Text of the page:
Understanding how individual neuronal subtypes contribute to neural network function is vital to understanding how the nervous system functions and in understanding how dysfunction of specific neuronal subtypes contributes to neurological and psychiatric diseases. However, current methods used to activate neurons or neuronal processes in intact nervous tissue have not permitted the indiscriminate excitation of an individual subtype of neuron. This proposal plans to develop a technique that will permit the selective activation of individual subtypes of neurons by expressing in specific types of neurons genes of proteins that are capable of depolarizing only those neurons when the activator protein is stimulated. The activator protein we will use is the snail FMRFamide ligand-gated sodium channel (FaNaC). FaNaC is ideal because it is not found in the mammalian nervous system thereby allowing selective activation of only the neurons in which it has been expressed. To improve this technique, we will attempt to synthesize a light-sensitive compound that can activate FaNaC expressing neurons with millisecond precision. Furthermore, we will use rapid activation of FaNaC or other heterologously-expressed proteins to study how specific types of inhibitory interneurons in hippocampal CA1 are controlled by specific types of surrounding neurons. Because inhibitory interneurons have roles in CNS diseases such as epilepsy, anxiety, schizophrenia and spasm, information obtained from these studies will be relevant to understanding how inhibitory interneuron dysfunction may contribute to abnormal CNS function.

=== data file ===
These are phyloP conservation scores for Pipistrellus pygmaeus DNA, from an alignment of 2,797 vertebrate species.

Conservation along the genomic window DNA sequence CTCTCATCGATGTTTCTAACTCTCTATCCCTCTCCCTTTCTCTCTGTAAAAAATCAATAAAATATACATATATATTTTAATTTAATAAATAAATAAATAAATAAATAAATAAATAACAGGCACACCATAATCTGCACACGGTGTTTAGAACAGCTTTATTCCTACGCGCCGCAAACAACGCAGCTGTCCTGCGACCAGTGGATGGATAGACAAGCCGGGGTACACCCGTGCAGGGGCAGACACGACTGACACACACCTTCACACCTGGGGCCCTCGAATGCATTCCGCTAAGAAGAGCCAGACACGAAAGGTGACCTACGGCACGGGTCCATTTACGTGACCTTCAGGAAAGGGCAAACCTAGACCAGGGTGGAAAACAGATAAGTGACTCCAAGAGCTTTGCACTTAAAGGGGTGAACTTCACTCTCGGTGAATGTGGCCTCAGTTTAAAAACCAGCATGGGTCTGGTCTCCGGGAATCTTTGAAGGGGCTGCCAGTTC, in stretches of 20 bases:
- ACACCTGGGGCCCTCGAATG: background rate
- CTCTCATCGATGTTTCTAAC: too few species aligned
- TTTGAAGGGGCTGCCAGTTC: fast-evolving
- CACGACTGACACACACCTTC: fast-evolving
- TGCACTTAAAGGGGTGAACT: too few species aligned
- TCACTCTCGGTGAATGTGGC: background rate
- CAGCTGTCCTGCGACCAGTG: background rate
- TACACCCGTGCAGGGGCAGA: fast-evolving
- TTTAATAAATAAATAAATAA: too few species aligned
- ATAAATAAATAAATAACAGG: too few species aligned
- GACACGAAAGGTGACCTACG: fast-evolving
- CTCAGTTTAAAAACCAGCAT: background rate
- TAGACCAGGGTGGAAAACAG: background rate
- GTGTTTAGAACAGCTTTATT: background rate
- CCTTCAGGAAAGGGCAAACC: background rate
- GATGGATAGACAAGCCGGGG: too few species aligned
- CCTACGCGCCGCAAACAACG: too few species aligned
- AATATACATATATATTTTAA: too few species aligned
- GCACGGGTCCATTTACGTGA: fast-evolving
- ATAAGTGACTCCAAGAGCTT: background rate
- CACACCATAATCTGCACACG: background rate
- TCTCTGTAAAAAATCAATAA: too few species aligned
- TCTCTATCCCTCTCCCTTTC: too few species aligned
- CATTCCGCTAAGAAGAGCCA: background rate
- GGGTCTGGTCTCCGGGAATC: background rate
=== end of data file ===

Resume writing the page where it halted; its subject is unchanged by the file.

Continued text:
This study proposes to develop a gene based tool that will permit the activation of specific types of neurons in intact nervous tissue. We plan to use this tool to examine the function of inhibitory interneurons in controlling hippocampal network activity. These studies will provide us with a model to understand the role of specific neurons in normal brain function and in psychiatric and neurological disorders.
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